Robinhood is back to a one-star rating, but Google isn't coming to save it

Google Play Store
Google Play Store (Image credit: Joe Maring / Android Central)

Update, Feb 3 (9:00 pm ET): Google says it won't step in this time to save the app rating

What you need to know

  • Robinhood blocked trading to a number of stocks after trading surged thanks to a group of Redditors.
  • GameStop, Nokia, AMC, and other companies were affected by the surge.
  • Robinhood's rating on the Google Play Store tumbled after a swarm of negative reviews plagued the app.

Anyone following the drama surrounding Robinhood knows just how much of a mess it's become. For those not aware, the mobile investment app has been under fire after it halted trading to a number of companies after they saw their shares surge. Many people weren't happy with the decision, calling it market manipulation, and even prompting a lawsuit against Robinhood. Another result of the drama is the app saw its rating drop on Google Play Store following a swarm of negative reviews.

According to 9to5Google, the Robinhood app was sitting pretty at four stars, which then tumbled all the way down to one star. Apparently, Google caught wind of what was happening and ended up removing over 100,000 negative reviews, which brought the app back to its pre-WallStreetBets rating.

Source: 9to5Google (Image credit: Source: 9to5Google)

The Reddit group /r/WallStreetBets is largely responsible for the surge in trading for several companies, which included Nokia, AMC, Blackberry, and more. For instance, GameStop, which has been struggling to survive the impact of the pandemic, went from $19 at the beginning of the year to just less than $100 on January 26th, and since then rose to a whopping $467 at the height of the trading spree today. The move was to drive a loop that would see the stocks grow by squeezing out large investors who were short-selling these stocks, which forced them to buy and drove the stock higher.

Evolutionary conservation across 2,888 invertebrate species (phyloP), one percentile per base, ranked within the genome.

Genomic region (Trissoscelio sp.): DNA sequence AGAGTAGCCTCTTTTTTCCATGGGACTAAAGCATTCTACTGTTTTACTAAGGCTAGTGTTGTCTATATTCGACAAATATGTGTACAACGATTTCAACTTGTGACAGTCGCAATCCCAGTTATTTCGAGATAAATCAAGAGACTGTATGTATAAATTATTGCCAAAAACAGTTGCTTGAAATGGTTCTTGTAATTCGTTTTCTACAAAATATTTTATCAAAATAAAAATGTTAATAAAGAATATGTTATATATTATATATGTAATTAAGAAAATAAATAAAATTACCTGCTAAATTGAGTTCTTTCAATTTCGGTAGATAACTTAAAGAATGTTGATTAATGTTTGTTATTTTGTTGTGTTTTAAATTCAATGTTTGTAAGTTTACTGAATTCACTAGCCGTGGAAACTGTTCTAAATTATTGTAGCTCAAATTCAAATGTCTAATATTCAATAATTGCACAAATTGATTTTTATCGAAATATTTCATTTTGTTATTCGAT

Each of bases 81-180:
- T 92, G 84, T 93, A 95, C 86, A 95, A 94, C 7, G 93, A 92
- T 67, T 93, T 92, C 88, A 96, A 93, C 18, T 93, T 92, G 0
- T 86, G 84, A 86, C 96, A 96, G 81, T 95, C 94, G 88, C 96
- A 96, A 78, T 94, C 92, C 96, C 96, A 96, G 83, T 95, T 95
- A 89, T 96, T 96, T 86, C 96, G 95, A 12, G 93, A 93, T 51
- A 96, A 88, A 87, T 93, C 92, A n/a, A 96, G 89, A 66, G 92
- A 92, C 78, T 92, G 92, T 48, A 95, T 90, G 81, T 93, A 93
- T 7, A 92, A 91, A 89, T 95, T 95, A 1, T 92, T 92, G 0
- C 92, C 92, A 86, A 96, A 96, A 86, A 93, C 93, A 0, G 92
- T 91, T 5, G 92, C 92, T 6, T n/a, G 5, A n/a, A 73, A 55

The move to halt trading was seen as market manipulation and a way to protect Wall Street hedge funds. Amid the backlash, Robinhood issued a statement about their decision:

Amid this week's extraordinary circumstances in the market, we made a tough decision today to temporarily limit buying for certain securities. As a brokerage firm, we have many financial requirements, including SEC net capital obligations and clearinghouse deposits. Some of these requirements fluctuate based on volatility in the markets and can be substantial in the current environment. These requirements exist to protect investors and the markets and we take our responsibilities to comply with them seriously, including through the measures we have taken today.

Update, Feb 3 (9:00 pm ET) ― Robinhood is back down to one star, with no change in sight

Not long after Google came in and saved Robinhood's Play Store rating by purging nearly 100,000 negative reviews, the app has fallen back to a 1.1 rating. This time, a spokesperson told The Verge that the reviews do not break any of Google's rules:

Google Play's app review systems are designed to provide a genuine and trustworthy view of an app's user experience, and we take action on any inauthentic or coordinated activity aimed at artificially raising or lowering an app's overall score. To be clear, this is not done to shield an app from negative reviews, but to help protect app developers from things like coordinated review bombing and to safeguard our systems from being artificially manipulated.

Many of the 300,000+ reviews seem to focus on the quality of the app, commenting on frequent bugs, crashing, or confusing UI.

Derrek Lee
Managing Editor

Derrek is the managing editor of Android Central, helping to guide the site's editorial content and direction to reach and resonate with readers, old and new, who are just as passionate about tech as we are. He's been obsessed with mobile technology since he was 12, when he discovered the Nokia N90, and his love of flip phones and new form factors continues to this day. As a fitness enthusiast, he has always been curious about the intersection of tech and fitness. When he's not working, he's probably working out.